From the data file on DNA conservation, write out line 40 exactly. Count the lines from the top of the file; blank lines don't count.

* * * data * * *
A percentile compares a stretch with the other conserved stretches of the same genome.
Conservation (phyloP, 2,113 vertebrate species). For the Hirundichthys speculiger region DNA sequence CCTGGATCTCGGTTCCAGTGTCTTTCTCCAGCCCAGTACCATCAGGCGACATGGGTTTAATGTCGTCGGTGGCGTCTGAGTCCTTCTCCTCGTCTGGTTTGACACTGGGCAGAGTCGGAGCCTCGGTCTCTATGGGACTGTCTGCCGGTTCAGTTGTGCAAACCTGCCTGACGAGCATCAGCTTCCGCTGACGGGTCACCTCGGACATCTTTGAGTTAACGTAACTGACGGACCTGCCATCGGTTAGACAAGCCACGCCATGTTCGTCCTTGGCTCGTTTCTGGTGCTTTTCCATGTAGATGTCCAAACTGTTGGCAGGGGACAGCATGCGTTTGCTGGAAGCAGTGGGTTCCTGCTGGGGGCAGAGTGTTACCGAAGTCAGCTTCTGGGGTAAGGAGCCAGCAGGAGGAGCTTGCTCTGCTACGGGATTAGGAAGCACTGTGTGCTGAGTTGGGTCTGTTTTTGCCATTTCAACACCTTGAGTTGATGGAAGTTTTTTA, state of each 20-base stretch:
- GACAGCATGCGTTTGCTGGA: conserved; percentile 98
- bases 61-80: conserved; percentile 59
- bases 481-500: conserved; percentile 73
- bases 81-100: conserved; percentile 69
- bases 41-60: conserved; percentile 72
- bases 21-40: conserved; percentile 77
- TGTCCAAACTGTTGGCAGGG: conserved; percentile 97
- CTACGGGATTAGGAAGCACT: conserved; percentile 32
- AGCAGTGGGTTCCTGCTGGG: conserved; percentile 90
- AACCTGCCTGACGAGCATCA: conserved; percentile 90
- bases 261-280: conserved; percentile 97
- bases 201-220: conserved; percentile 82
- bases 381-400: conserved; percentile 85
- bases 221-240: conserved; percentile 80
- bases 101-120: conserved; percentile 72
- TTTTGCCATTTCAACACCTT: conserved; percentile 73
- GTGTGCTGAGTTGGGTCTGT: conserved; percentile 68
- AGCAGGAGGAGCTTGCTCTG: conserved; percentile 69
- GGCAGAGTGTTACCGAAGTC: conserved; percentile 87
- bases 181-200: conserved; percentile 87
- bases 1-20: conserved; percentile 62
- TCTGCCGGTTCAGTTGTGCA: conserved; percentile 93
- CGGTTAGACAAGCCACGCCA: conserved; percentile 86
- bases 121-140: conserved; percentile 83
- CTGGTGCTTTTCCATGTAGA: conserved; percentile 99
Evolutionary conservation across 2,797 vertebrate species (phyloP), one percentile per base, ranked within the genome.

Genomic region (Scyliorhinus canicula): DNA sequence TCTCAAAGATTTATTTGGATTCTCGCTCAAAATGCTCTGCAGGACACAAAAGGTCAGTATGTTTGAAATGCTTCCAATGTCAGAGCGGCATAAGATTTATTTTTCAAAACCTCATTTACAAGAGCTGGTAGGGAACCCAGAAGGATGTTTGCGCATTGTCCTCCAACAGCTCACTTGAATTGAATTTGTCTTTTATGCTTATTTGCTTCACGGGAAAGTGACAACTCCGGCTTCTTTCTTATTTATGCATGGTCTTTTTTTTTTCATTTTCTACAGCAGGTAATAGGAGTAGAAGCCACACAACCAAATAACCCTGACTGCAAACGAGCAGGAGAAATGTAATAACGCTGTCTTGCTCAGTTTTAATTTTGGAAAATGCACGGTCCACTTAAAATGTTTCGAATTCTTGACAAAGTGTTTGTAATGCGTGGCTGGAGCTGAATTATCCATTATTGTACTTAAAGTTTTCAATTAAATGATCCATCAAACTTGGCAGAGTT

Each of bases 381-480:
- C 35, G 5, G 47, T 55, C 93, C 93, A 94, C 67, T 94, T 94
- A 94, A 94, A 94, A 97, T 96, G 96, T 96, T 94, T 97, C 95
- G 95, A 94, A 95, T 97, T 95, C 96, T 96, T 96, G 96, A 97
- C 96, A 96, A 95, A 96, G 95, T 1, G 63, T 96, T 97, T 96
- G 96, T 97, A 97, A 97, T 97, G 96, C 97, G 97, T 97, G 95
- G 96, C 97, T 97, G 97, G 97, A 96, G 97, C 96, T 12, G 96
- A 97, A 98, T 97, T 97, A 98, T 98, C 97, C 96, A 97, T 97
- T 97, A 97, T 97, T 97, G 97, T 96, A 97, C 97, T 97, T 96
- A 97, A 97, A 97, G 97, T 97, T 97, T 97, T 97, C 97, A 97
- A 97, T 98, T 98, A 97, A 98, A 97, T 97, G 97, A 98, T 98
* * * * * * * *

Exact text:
- A 97, T 98, T 98, A 97, A 98, A 97, T 97, G 97, A 98, T 98